Learn from his youthful errors, which he is about to permanently correct via experience: Vertical holes cause less damage and require more work than horizontal attacks, thereby increasing one’s time frame of risk. Flip flops within biting distance. And, not captured above was the move he ceremoniously made when he removed the stick quickly and waved it like a victory flag, catapulting dirt and ants airborne and triggering the rest of us to hastily evacuate the radius while scolding him soundly, then checking heads and clothing for any gravity-prone offenders. For our three year old, this is better than Montessori!

Here comes his older brother who learned all about fun with fire ants before he was two, and, shortly thereafter, made his first trip to the ER, covered in bites from the hips down. It was pure hell seeing him across the yard by a post-hurricane anthill (when they are most aggressive), hearing his cries and not being able to get to him faster than the ants could. It was like a slow-motion sprint, a lost race. And it took mere seconds for him to toddle over there and sit down in the absolutely worst spot in the yard at the moment. But I digress…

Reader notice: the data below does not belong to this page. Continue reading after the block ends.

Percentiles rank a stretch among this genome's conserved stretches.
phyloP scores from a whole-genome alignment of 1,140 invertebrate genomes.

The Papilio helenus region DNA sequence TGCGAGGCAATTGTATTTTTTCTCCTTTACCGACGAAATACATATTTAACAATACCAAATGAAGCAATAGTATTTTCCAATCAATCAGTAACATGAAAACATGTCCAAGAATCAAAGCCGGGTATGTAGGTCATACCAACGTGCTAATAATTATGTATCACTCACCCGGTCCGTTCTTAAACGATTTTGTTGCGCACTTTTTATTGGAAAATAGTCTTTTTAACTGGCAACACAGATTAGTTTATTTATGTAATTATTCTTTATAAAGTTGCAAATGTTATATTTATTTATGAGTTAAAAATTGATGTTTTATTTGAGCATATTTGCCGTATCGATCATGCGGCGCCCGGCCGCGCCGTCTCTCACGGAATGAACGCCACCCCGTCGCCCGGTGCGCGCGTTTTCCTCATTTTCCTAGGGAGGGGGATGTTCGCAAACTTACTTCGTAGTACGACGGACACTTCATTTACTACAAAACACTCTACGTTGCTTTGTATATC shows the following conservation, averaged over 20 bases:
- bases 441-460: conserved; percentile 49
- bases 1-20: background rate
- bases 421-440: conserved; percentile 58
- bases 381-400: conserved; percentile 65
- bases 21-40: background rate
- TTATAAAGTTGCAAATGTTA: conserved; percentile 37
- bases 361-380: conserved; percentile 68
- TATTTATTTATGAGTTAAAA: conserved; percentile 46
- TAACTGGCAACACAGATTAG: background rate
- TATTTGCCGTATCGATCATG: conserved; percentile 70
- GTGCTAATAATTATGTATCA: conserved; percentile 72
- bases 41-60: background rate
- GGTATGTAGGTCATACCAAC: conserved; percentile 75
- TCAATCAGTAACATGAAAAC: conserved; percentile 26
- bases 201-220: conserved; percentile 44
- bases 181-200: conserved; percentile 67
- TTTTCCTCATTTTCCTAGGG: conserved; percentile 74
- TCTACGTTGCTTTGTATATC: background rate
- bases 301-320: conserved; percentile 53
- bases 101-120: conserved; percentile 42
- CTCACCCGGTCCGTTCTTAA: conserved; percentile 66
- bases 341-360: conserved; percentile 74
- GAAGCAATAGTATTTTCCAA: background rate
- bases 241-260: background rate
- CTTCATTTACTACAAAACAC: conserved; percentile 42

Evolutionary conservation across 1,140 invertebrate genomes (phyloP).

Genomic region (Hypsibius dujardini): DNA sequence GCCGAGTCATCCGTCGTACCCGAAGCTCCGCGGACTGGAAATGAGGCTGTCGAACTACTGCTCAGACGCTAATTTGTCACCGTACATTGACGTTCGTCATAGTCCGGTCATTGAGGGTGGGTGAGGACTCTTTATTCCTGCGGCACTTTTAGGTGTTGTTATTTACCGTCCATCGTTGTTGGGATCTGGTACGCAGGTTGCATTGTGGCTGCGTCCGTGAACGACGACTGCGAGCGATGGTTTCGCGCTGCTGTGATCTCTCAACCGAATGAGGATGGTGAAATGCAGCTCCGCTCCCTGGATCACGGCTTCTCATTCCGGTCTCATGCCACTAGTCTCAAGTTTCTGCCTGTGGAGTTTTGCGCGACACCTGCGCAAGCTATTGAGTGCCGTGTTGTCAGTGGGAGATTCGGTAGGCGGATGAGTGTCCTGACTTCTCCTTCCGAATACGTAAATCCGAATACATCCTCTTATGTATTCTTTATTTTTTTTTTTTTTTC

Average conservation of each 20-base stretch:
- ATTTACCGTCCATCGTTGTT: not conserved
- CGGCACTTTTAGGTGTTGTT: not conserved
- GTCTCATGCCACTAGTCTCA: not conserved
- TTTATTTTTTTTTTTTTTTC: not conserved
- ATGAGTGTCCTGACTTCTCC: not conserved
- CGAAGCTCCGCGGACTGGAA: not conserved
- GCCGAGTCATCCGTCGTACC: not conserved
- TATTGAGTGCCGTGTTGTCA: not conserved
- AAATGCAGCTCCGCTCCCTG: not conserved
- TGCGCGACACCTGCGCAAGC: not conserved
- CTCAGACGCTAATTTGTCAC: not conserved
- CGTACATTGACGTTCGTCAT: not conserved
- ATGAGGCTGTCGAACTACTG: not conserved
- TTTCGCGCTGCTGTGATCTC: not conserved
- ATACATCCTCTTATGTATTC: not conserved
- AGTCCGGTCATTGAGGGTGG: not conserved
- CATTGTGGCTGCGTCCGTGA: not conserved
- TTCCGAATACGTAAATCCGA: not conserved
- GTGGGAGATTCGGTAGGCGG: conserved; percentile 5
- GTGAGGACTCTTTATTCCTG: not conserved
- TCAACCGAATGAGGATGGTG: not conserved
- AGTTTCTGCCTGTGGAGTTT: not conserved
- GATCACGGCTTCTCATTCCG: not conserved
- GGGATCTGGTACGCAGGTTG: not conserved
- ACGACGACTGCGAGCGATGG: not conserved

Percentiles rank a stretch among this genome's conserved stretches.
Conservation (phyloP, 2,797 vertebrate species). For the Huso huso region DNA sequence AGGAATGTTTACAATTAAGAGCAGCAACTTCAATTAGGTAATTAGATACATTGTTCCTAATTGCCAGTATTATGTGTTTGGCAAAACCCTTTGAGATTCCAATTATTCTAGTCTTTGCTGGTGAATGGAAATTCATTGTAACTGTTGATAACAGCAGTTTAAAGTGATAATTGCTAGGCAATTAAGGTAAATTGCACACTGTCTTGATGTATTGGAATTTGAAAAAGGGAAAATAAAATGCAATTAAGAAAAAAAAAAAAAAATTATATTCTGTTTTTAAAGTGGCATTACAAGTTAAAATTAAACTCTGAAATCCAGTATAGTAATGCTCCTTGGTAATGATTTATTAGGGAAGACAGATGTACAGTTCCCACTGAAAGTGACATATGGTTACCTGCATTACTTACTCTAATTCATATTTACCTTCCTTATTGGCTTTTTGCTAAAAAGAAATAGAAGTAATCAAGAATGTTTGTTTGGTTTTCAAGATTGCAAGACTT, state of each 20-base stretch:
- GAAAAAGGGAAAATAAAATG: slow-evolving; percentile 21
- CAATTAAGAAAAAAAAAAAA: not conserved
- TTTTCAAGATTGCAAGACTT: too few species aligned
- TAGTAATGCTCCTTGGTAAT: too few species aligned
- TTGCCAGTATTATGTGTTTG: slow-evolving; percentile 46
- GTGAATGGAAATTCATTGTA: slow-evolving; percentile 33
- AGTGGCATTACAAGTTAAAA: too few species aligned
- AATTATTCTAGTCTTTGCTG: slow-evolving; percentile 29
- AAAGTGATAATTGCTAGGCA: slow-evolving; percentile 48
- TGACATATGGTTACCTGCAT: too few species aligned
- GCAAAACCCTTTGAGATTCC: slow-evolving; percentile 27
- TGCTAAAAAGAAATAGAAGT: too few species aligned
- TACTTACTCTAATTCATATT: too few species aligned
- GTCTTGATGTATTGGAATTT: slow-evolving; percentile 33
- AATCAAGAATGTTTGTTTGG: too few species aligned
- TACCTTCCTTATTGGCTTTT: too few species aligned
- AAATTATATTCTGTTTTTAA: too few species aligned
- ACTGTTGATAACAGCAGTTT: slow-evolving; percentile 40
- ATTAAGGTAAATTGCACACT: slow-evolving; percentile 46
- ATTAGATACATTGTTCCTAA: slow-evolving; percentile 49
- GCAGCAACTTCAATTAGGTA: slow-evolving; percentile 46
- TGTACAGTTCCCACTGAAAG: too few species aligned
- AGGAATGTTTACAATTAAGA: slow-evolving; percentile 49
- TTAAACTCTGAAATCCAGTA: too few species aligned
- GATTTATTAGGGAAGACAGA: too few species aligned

Expert Ant-Upsetter

Now 8, this child has mastered the art of ant harassment. Behold the longer dagger. Sturdy shoes AND socks. Horizontal attack, pointing away.  Knees slightly bent, feet shoulder-width apart, firm grip. Apparently he got something out of the jousting field trip he attended earlier this month. And he is bold enough to conduct the attack while still in his school uniform. Makes his mama proud, he does! A real warrior. Now, if I could just get him to make his bed with equal diligence…

In other news, a humble thank you to Shoes On The Wrong Feet for bestowing upon me the One Lovely Blogger award. I am more than honored to accept it, and blessed to provide that “unexplained sense of coming home” on this blog to this dear Seattle reader, and all others.

And a special welcome home to Cecilia and Her Sisters, who was inspired to take my  invitation to “hit the beach!” quite literally, and moved the whole family to the beach of their dreams. Because, you know, life IS so terribly short, so why not make a vacation out of life itself, live your dream and insert yourself directly into it?

Welcome home, y’all! Now grab a stick, gloves and some spray, and help me get a handle on these beasts out in the yard…then we’ll have some sweet tea on the front porch, deeply inhale the sea-laden air in between sips and relish our victory in reclaiming our home from these tiny ant-agonists.